JERUSALEM — The deadly Israeli raid on a flotilla of aid ships bound for Gaza on Monday prompted widespread condemnation and set off a diplomatic crisis for the government of Prime Minister Benjamin Netanyahu.
Several European nations and Turkey summoned Israeli envoys for an explanation of the actions. At the request of Turkey, The United Nations Security Council met in emergency session on Monday over the attack, which occurred in international waters north of Gaza and killed at least nine people.
Mr. Netanyahu canceled his plans to meet with President Obama in Washington on Tuesday, an Israeli government official confirmed. Mr. Netanyahu, who is visiting Canada, planned to return home Monday to deal with fallout from the raid, the official said.
The White House, which had been at odds with the Israeli prime minister over settlements in East Jerusalem, released a statement saying that President Obama had spoken with Mr. Netanyahu and understood his need to return immediately to Israel. In addition to regrets about the loss of life, “the president also expressed the importance of learning all the facts and circumstances around this morning’s tragic events as soon as possible,” the statement said.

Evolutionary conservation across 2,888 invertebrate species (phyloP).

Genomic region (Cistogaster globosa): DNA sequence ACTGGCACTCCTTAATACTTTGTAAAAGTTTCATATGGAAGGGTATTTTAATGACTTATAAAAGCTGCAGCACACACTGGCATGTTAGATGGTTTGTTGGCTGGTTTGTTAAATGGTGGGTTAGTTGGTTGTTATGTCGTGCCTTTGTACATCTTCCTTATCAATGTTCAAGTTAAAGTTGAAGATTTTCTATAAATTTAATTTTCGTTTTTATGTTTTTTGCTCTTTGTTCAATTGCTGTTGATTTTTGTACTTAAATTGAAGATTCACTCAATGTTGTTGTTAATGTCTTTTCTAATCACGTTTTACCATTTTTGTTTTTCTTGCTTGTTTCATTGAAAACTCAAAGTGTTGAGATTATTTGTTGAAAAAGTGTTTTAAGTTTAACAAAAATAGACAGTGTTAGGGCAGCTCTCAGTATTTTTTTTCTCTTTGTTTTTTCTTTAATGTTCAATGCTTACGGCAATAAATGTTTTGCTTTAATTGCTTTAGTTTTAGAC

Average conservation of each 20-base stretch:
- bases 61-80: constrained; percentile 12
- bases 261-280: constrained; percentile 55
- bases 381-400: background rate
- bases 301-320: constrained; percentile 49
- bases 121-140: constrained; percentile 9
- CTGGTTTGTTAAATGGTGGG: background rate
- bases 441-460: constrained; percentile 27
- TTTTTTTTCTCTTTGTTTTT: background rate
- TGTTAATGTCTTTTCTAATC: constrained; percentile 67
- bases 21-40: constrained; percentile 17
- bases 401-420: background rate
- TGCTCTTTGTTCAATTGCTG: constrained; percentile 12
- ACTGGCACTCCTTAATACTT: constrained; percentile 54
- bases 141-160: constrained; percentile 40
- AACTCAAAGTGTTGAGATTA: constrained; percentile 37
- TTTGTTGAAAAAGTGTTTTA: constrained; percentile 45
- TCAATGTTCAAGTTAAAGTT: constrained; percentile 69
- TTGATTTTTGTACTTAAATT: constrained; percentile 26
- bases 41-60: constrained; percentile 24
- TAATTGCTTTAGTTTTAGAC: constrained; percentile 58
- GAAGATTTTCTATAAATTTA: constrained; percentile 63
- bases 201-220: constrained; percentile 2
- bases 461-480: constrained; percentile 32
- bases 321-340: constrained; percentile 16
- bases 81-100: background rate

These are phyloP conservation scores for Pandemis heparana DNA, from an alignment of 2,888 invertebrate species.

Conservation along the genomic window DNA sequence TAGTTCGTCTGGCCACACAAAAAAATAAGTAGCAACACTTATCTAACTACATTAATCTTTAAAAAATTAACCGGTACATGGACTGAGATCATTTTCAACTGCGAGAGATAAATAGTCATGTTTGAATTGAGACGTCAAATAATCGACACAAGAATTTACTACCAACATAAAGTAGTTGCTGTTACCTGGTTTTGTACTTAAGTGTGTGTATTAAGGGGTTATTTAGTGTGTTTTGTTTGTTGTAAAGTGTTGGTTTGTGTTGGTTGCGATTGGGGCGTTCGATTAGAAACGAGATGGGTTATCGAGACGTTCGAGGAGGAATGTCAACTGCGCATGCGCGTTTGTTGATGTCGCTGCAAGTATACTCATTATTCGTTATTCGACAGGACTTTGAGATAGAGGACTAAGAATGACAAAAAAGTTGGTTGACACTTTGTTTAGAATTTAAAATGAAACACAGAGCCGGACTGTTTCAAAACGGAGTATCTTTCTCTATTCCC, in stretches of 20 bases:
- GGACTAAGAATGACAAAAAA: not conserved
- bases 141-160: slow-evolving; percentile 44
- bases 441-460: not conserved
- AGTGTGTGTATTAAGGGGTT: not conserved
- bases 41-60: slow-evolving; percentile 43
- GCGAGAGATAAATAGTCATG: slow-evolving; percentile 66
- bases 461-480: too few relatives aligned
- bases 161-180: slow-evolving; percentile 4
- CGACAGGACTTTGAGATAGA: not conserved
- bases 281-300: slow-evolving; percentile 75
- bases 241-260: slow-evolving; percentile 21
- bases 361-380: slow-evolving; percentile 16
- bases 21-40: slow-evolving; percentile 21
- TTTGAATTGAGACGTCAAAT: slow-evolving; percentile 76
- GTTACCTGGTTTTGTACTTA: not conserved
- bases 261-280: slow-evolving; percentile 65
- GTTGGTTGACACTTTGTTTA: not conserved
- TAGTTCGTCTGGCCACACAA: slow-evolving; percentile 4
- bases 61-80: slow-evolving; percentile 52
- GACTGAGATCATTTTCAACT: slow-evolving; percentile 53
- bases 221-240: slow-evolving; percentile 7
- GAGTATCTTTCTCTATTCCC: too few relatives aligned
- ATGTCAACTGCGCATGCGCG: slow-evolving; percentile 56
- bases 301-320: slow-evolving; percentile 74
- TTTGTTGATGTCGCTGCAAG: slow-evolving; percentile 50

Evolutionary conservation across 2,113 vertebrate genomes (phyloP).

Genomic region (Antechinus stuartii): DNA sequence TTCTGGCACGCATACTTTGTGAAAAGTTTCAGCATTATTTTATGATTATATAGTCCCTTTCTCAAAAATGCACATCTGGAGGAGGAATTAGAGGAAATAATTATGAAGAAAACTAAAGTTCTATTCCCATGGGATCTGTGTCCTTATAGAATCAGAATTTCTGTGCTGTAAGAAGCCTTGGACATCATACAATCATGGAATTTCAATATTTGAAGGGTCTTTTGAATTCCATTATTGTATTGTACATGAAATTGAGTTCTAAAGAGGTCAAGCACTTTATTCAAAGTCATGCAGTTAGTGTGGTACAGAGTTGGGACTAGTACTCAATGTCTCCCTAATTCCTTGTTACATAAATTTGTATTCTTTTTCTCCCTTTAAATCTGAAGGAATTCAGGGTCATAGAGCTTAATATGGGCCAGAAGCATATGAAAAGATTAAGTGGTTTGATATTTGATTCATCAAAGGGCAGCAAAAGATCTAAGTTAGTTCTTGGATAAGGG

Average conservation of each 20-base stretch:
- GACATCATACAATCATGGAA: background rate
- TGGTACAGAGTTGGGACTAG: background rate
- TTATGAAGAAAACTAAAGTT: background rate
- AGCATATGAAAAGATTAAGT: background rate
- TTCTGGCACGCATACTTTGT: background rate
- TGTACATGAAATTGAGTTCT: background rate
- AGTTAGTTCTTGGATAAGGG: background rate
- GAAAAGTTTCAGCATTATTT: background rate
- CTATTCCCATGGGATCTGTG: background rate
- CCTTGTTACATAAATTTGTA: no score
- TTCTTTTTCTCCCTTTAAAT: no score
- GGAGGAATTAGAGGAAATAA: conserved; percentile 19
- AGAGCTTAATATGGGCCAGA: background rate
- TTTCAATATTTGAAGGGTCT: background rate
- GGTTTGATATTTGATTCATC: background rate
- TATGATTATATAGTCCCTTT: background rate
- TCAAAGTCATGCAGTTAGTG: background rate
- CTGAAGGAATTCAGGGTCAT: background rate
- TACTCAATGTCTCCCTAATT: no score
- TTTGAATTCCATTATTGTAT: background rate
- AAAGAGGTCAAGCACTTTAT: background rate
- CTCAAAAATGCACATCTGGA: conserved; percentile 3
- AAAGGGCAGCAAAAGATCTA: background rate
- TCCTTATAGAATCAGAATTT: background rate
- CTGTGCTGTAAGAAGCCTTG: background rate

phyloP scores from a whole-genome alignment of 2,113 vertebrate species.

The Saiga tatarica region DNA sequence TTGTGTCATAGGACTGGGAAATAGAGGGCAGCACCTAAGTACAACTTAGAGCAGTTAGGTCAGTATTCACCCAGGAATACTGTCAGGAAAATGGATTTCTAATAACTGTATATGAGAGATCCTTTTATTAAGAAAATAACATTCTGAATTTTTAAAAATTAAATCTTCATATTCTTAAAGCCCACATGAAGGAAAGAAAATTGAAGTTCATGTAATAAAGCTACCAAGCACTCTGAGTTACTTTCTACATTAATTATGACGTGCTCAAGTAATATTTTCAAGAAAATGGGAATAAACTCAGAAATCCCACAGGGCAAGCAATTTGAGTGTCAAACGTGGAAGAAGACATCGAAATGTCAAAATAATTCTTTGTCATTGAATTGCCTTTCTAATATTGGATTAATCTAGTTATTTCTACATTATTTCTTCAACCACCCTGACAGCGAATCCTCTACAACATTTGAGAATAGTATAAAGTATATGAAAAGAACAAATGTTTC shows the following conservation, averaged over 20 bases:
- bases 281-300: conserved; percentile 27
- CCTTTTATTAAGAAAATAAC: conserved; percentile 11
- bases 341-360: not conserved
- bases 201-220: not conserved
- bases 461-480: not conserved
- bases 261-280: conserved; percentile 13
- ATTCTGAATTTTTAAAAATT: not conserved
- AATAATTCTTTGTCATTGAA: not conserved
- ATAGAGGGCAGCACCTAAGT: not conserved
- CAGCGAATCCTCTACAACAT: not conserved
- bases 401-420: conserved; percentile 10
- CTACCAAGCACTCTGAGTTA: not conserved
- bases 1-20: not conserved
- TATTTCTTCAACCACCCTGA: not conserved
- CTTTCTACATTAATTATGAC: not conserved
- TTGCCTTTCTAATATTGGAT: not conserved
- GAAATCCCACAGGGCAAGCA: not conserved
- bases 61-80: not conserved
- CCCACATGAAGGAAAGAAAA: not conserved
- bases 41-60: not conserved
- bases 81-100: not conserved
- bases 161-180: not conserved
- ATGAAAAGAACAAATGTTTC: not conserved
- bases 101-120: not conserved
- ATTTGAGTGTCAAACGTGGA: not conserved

The criticism offered a propaganda coup to Israel’s foes, particularly Hamas, the militant group that holds sway in Gaza, and damaged Israel’s ties to Turkey, one of its most important Muslim partners and the unofficial sponsor of the convoy. As thousands of protesters took to the streets of Istanbul, Turkey canceled joint military exercises with Israel and recalled its ambassador, while Prime Minister Recep Tayyip Erdogan called the raid “state terrorism.”
Mr. Netanyahu defended the Israeli military’s actions, saying the commandos were set upon by passengers on the ship and fired only in self-defense. The military released a video of the early moments of the raid to support that claim.
The Israeli Defense Forces said the naval personnel boarding the largest of the six ships in the aid convoy met with “live fire and light weaponry including knives and clubs.” The naval forces then “employed riot dispersal means, including live fire,” the military said in a statement.
Greta Berlin, a leader of the pro-Palestinian Free Gaza Movement, speaking by telephone from Cyprus, rejected the military’s version.
“That is a lie,” she said, adding that it was inconceivable that the civilian passengers on board would have been “waiting up to fire on the Israeli military, with all its might.”
“We never thought there would be any violence,” she said.